From Linda Gilkeson:
Now that we are well into September, with rapidly shortening days and cooler nights, there are a few things to do now:
Pinch Brussels sprouts: Right now is good timing to cut or pinch out the tips of the Brussels sprouts plants to force the formation of sprouts lower down, along the stem. If your plants already have nice big sprouts this isn’t necessary, but it is essential if your plants currently have only pea-sized nubs where the sprouts should be. With tip growth stopped, the plants quickly start plumping up their sprouts. Even if your plants are still small because they were planted too late, this is worth trying because it might force a few sprouts to form. As regular readers know, if you don’t have good-sized sprouts on the plant by the end of October, they likely won’t form at all because in the spring these biennial plants bypass making sprouts and go straight to flowering.
Check thinning: This applies to any crops sown for winter harvest, but especially to carrots and beets. Leafy greens and lettuce should also be checked for overcrowding. If your summer sown carrots are not baby-carrots sized by now, they may need to be thinned some more or have a few doses of liquid fertilizer this month to promote growth. Use commercial fish fertilizer or make nutrient rich ‘tea’ by soaking a shovel of good compost in a bucket of water for a day. There isn’t much growing season left! Although last fall was abnormally warm through October, we can’t count on that happening again to help out late plantings. Make sure your fall plantings are well-spaced, watered and, if necessary, have supplemental liquid fertilizer.
Last seed sowing: If you have a cold frame, tunnel or greenhouse, you can still sow leafy greens, such as hardy lettuce, spinach, Chinese cabbage, leaf mustard, possibly radishes under covers. You can still plant seedlings outdoors, but it is too late to sow these directly outdoors for fall harvests. You can sow corn salad seed outdoors now: try sprinkling seeds under tomatoes, peppers, beans and other crops that will be finished in October.
One of my favorite planting schemes is to sow frost hardy varieties of lettuce (e.g., Winter Density, Rouge d’hiver, Arctic King, Continuity, Merveille des quatre saisons) at the end of September for spring harvests. The tiny plants grow a little bit in the fall, survive winter and produce a surprisingly early lettuce crop from March onward. It can also work to sow lettuce, spinach, dill, cilantro (and maybe other crops—let me know what works!) in November, late enough so that the seeds don’t germinate before winter, but come up very early in the spring. November is also good time to scatter seeds of perennial flowers, both cultivated and native species, to provide pollen and nectar for beneficial insects next summer. In order to germinate, seeds of many flowers require stratification, which is exposure to wet, cold conditions (winter, in other words).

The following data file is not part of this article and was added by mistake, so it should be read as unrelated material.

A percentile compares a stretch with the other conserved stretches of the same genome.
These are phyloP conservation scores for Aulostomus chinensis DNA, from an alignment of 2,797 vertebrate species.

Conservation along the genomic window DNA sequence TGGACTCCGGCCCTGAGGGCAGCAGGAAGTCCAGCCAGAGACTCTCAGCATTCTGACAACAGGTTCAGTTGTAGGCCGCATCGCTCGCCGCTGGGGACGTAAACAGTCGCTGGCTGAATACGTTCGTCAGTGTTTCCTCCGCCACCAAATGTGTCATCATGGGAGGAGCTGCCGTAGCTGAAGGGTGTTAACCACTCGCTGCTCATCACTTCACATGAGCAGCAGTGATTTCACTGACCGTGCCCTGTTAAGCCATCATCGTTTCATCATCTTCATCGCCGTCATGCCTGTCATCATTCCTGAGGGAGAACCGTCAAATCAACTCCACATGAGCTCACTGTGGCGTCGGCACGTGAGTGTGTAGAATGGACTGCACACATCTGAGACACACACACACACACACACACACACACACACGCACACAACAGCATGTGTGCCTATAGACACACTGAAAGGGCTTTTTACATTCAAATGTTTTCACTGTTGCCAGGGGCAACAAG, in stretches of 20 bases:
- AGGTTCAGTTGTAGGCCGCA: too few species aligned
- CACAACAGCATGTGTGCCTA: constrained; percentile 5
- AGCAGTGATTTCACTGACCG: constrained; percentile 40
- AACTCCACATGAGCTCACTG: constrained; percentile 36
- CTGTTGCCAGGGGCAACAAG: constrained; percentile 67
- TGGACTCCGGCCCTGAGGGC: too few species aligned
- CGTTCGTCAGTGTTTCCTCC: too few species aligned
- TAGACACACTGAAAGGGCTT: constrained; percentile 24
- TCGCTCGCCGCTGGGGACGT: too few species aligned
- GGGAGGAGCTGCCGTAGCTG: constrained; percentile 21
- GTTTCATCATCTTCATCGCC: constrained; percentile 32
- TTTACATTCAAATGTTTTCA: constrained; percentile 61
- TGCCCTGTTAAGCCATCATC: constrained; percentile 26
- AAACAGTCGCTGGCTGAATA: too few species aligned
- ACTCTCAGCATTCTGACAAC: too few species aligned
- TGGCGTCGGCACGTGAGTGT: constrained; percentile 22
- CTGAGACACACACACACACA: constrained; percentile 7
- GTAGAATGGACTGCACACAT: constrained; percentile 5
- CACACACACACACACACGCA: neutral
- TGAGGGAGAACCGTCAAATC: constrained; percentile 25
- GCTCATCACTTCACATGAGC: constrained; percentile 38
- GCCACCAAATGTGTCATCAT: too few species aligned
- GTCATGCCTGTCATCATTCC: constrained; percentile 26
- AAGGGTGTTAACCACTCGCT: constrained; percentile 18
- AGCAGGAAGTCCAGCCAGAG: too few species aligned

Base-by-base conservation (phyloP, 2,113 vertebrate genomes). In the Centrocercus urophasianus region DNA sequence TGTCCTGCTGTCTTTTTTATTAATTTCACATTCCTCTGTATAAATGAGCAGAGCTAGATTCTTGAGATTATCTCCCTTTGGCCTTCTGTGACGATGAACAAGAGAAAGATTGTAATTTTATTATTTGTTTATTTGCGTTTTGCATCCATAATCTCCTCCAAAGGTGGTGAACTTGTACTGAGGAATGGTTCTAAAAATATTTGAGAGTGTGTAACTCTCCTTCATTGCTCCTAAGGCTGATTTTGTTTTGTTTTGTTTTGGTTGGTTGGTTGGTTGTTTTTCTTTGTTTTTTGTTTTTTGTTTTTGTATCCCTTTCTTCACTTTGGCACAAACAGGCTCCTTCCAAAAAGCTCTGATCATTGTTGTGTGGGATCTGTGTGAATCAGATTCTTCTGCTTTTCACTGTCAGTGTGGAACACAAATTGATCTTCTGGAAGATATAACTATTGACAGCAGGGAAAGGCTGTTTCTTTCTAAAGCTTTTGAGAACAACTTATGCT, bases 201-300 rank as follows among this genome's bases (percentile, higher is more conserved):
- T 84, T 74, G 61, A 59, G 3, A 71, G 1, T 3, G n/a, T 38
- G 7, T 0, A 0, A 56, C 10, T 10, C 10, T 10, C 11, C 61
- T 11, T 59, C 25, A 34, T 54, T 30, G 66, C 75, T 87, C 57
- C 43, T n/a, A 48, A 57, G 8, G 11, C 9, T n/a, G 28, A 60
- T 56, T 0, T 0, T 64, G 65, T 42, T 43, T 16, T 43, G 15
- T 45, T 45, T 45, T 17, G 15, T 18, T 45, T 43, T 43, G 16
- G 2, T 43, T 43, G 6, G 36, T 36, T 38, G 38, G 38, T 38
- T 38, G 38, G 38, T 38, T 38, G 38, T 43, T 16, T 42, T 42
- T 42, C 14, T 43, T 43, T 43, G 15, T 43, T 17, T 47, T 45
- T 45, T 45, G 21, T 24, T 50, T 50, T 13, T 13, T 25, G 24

Stake up loaded branches: With late season apples, pears and even plums still hanging heavy on trees and the possibility of fall wind storms any time, install temporary supports for branches that might break.
Avoid splitting: If there is a heavy rain this month, late tree fruit and maturing vegetable crops that have been short on water can take up water too fast, which causes them to split. There isn’t a heavy rainfall in the immediate forecast, but keep an eye on the weather in case a September storm dumps a lot of rain. In advance of a heavy rain forecast, if you have the capacity to provide some extra irrigation of fruit trees, root vegetables and cabbages for few days before the storm, it will increase the rate of water uptake in plants and decrease the stress on cells. This late in the season, you may also be able to harvest fruit before a storm hits. Most at risk are tomatoes, soft tree fruit, such as late plums, but even apples will split if conditions are right. Among the vegetables, carrots, potatoes and other roots are prone to splitting, also cabbages, melons and squash that are close to maturity. If fruit or cabbages do split, they should be harvested and used immediately as they will rot quickly. Split root carrots usually keep on growing (despite being deformed) and can be harvested later and salvaged for cooking.
Upcoming Zoom presentation open to all: September 19, 7:00-8:30 Do You REALLY Know What the Problem Is? Without a correct diagnosis first, there is no way to successfully treat a problem. Damage caused by poor growing conditions and extreme weather are increasingly common (there was a lot of that this summer!) and are often mistaken for pests or diseases. This online workshop provides tips on diagnosing crop problems, including how to tell whether damage to fruit and vegetables is caused by pathogens, insects, mites, physical injury or growth disorders. This is a fundraiser for the Salt Spring Island Farmland Trust and is part of their Knowledge Series. To register: https://give-can.keela.co/linda-gilkeson-presents-whats-your-problem
Republished with permission from Linda Gilkeson’s Gardening Tips. See Linda’s website to sign up for her newsletter, purchase books, access free presentations and identify pests and diseases which may affect West Coast gardens.